Here liquid dyes are added e. g. during the size preparation for size press or film press application. Other additives e. g. starch, synthetic sizing agents, optical brighteners are also applied in this way. For such product combinations negative interaction of any kind must be avoided. An essential prerequisite for uniform dyeing is adequate and, above all, uniform absorbency of the paper. The advan¬tages of this process are: quick changeover of shades, the possibility of only one-paper-side dyeing (typical paper grades for this are liner and testliner), absence of dyes in the water circuit, and, in the case of papers with higher basis weights (> 80 g m–2), the saving of dyes. Nevertheless, compared with stock dyeing – the classical dyeing process – surface dyeing has gained acceptance only in individual cases because really uniform dyeing of the paper is difficult to achieve. It is occa¬sionally advisable to combine stock and surface dyeing, e. g. to correct two-sided-ness. The bleed fastness of surface dyed papers is generally lower than for internal dyed papers. Dip Dyeing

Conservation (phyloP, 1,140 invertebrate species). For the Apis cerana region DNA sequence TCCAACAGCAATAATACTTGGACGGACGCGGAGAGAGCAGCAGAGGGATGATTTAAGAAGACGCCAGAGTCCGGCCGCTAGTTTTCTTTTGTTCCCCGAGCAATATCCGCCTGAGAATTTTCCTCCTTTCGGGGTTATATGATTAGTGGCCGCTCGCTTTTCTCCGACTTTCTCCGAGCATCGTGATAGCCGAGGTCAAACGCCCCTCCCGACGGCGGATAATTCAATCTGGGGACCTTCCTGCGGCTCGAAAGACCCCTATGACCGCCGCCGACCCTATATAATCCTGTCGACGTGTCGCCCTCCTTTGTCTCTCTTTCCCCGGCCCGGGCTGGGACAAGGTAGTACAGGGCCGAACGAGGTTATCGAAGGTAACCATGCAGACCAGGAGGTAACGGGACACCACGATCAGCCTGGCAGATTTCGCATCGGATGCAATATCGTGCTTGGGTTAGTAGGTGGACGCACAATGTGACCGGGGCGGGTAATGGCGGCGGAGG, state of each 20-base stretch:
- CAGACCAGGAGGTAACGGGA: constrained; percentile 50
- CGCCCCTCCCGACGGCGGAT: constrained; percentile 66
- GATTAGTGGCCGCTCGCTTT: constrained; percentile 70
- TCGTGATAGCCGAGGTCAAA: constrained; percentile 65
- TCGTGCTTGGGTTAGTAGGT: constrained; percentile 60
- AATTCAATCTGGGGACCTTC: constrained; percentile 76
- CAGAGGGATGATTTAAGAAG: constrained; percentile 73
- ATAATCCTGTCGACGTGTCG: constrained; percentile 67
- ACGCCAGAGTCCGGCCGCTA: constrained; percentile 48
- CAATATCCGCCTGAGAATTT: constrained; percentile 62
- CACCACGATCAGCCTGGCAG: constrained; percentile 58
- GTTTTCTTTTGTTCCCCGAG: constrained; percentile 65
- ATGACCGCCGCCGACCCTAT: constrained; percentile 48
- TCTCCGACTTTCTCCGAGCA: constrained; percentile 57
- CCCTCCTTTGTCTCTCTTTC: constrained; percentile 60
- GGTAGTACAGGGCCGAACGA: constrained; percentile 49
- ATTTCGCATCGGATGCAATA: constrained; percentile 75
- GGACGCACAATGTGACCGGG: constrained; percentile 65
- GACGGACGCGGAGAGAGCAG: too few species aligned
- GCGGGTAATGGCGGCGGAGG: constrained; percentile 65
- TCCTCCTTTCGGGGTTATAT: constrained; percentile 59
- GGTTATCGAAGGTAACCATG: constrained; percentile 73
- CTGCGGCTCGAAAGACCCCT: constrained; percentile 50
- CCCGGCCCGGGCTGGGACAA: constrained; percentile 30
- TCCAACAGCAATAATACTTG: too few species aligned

A small group of specialty papers, called effect papers (flower crepe paper, tissue paper), is noted for its intense brilliant shades. The paper is passed through a dipping bath containing an aqueous solution of the dye or dye combinations. The excess dye liquor is pressed off between two rolls and the wet paper is creped, if required, before drying. Acid dyes are usually used because they have high sol¬ubility and bright shades. The low affinity of these dyes for fibers results in uni¬form dyeing, even in the case of papers with greatly varying fiber composition. The bleed fastness of dip dyed paper is poor, corresponding to that of surface-colored paper and even poorer than stock dyed paper. Surface Coloring by Coating
In the usual coating process, the surface of the paper or board is covered with white pigments. In the case of colored coatings, the starting material is also a white pigment coating mixture, and the desired shade is attained by adding a dispersion of a colored organic or inorganic pigment. This coloring method and these colored pigments are mainly used for specialty paper and board e. g. for labels, documents, impressive image brochures and packaging materials. E. g. for a bronze-glazed paper surface aluminum or brass powder is added to the coating color, which produces a silver or gold effect or, in combination with soluble dyes, a metallic effect. Water-soluble dyes can be used only to a limited extent because, even with the use of fixatives, bleeding cannot be prevented (migration into the base paper and into moist surfaces). Also, the inadequate lightfastness compared to pigments limits the use of these dyes.